Once a humble fishing village, this is believed to be the birthplace of Mary Magdalene, the first person to see Jesus in his risen form (John 20:11-18). Archaeological excavations have discovered the oldest synagogue in the Galilee, dating back to the Second Temple period and long before the birth of Christ.
Believed to be one of the oldest cities in the region, Beit She’an has huge historical significance because of its location on the crossroads of the Jordan River Valley and Jezreel Valley. Dating back to sometime between 6000 and 5000 BC, this city was ruled by many different civilizations and was where the bodies of King Saul and his sons were hung on the walls by the Philistines (II Samuel 31:8-12). Archaeological findings have determined it was also a major administrative center in Solomon’s kingdom and an ancient Roman Decapolis city.
Also known as the spring at En Harod, it is now a lush national park at the base of Mount Gilboa on the southeast side of the Jezreel Valley. It was here that God pruned away Gideon’s troops to just a mere 300 men before God gave them the victory in their battle against the Midianites (Judges 7). Some also believe that Saul may have camped here the night before his death (I Samuel 29:1).
Once an important corridor from the coast cities up to the cities more centrally located in Israel, the Valley of Elah is most known as the place of the famous Biblical battle between young David and the giant Goliath (I Samuel 17). A brook still runs through the valley, perhaps the same one from which David’s five smooth stones came. Elah Valley became a main throughfare for many other battles as the Philistines and Babylonians tried to conquer the land, eventually becoming part of a major Roman road connecting the coastal city of Ashkelon to the major inland cities of Bethlehem and Jerusalem. This area is also known as the “Judean foothills.”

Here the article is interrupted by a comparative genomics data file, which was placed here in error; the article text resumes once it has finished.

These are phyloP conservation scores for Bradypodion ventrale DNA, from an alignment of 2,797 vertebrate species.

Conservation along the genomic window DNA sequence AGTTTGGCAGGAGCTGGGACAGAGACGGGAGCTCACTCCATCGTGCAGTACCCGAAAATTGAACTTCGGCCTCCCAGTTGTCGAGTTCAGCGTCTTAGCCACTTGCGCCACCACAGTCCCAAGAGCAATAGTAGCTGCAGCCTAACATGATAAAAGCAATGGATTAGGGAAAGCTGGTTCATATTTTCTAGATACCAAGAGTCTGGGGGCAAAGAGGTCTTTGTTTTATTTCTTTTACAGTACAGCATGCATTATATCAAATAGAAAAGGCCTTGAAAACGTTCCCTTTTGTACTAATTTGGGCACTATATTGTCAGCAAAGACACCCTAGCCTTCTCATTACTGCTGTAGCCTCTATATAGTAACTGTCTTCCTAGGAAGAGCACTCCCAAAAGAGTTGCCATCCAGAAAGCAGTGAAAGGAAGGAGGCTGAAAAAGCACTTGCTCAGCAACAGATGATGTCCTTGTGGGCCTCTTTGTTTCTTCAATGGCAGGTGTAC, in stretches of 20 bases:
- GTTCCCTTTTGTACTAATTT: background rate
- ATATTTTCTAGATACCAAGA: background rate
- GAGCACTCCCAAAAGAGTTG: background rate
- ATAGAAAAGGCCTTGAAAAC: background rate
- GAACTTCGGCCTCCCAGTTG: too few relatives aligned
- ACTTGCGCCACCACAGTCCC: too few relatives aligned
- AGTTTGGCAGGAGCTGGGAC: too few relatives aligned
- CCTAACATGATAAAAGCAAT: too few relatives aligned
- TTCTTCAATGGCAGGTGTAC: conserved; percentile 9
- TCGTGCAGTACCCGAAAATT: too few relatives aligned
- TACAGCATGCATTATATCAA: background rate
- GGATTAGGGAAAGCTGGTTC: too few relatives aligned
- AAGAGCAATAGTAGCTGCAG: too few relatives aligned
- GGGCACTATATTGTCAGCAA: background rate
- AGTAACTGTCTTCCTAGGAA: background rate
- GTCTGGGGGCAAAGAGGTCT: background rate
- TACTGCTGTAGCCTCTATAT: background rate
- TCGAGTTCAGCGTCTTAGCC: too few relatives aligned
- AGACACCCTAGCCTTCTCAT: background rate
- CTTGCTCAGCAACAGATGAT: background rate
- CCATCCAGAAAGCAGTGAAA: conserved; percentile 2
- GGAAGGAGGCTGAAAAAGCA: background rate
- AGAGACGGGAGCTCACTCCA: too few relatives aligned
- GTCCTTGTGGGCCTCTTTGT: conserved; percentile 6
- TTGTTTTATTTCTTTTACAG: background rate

Perhaps the second most important fortified city in Judea (Jerusalem being first), Lachish guarded the main road from Egypt to Jerusalem, making it a key city for conquest. The city played a major role as the Hebrew children reclaimed their county (Joshua 10-12), and Rehoboam later refortified the city for Judah’s defense (II Chronicles 11:5-12). As the Assyrians swept through the country during King Hezekiah’s rule (8th-7th centuries BC), they laid siege to Lachish (II Chronicles 32:9-10) and destroyed it. It was one of the last three cities to fall to the Babylonians (Jeremiah 34:7) in 587 BC. It was reconstructed once again after the Persians released the exiles from captivity (Nehemiah 11:1, 30) 50 years later.
First a large Canaanite city, the people may have worshipped the sun as its name means “House of Sun.” It was initially given to the tribe of Dan as the Tribes of Israel divided the land (Joshua 19:41) and was also one of the 48 Levitical cities (Joshua 21:16). Beth Shemesh was significant during the Judges period, as it bordered the lands of the Philistines during the time of Samson. Perhaps the most notable biblical mention is found during the return of the Ark of the Covenant, being the first station upon its return by the Philistines (I Samuel 6:10-21). It was one of the twelve precincts of the Kingdom of Solomon (I Kings 4:1-9) and was where two Israelite kings clashed (II Kings 14:11-14). It changed hands through warfare between the Israelites and the Philistines multiple times throughout the centuries (II Chronicles 26:6-7; 28:16-18). It was left in ruins after the Assyrians swept through Judah the battles between Sennacherib and King Hezekiah.